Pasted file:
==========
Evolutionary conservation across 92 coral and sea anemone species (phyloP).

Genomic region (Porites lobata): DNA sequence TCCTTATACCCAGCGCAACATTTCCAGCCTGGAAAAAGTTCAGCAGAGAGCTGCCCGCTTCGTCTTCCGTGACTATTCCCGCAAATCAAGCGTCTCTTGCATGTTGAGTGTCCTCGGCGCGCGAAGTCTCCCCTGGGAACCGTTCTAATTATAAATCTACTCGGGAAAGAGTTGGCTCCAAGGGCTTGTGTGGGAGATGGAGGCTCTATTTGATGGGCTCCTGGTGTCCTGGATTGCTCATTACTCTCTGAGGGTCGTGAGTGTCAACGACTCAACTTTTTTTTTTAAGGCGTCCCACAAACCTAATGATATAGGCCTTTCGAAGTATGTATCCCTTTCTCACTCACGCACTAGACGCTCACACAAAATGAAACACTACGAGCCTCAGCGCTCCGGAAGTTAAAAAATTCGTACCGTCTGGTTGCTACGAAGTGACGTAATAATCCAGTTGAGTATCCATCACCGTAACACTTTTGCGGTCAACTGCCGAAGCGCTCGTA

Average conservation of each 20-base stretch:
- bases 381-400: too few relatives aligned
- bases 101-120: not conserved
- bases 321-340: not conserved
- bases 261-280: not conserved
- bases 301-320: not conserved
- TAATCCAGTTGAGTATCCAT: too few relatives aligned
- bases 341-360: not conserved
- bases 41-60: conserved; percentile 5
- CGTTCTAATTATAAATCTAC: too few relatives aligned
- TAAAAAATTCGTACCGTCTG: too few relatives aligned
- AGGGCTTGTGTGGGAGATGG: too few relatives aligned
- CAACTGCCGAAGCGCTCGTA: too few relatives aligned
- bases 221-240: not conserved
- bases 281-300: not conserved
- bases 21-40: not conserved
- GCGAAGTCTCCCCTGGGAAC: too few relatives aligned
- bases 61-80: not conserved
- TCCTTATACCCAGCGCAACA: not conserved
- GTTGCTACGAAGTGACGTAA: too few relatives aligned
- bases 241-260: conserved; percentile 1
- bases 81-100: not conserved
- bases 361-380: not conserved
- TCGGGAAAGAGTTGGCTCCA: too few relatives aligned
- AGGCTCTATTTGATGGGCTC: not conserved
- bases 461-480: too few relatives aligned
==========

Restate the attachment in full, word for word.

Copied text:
Evolutionary conservation across 92 coral and sea anemone species (phyloP).

Genomic region (Porites lobata): DNA sequence TCCTTATACCCAGCGCAACATTTCCAGCCTGGAAAAAGTTCAGCAGAGAGCTGCCCGCTTCGTCTTCCGTGACTATTCCCGCAAATCAAGCGTCTCTTGCATGTTGAGTGTCCTCGGCGCGCGAAGTCTCCCCTGGGAACCGTTCTAATTATAAATCTACTCGGGAAAGAGTTGGCTCCAAGGGCTTGTGTGGGAGATGGAGGCTCTATTTGATGGGCTCCTGGTGTCCTGGATTGCTCATTACTCTCTGAGGGTCGTGAGTGTCAACGACTCAACTTTTTTTTTTAAGGCGTCCCACAAACCTAATGATATAGGCCTTTCGAAGTATGTATCCCTTTCTCACTCACGCACTAGACGCTCACACAAAATGAAACACTACGAGCCTCAGCGCTCCGGAAGTTAAAAAATTCGTACCGTCTGGTTGCTACGAAGTGACGTAATAATCCAGTTGAGTATCCATCACCGTAACACTTTTGCGGTCAACTGCCGAAGCGCTCGTA

Average conservation of each 20-base stretch:
- bases 381-400: too few relatives aligned
- bases 101-120: not conserved
- bases 321-340: not conserved
- bases 261-280: not conserved
- bases 301-320: not conserved
- TAATCCAGTTGAGTATCCAT: too few relatives aligned
- bases 341-360: not conserved
- bases 41-60: conserved; percentile 5
- CGTTCTAATTATAAATCTAC: too few relatives aligned
- TAAAAAATTCGTACCGTCTG: too few relatives aligned
- AGGGCTTGTGTGGGAGATGG: too few relatives aligned
- CAACTGCCGAAGCGCTCGTA: too few relatives aligned
- bases 221-240: not conserved
- bases 281-300: not conserved
- bases 21-40: not conserved
- GCGAAGTCTCCCCTGGGAAC: too few relatives aligned
- bases 61-80: not conserved
- TCCTTATACCCAGCGCAACA: not conserved
- GTTGCTACGAAGTGACGTAA: too few relatives aligned
- bases 241-260: conserved; percentile 1
- bases 81-100: not conserved
- bases 361-380: not conserved
- TCGGGAAAGAGTTGGCTCCA: too few relatives aligned
- AGGCTCTATTTGATGGGCTC: not conserved
- bases 461-480: too few relatives aligned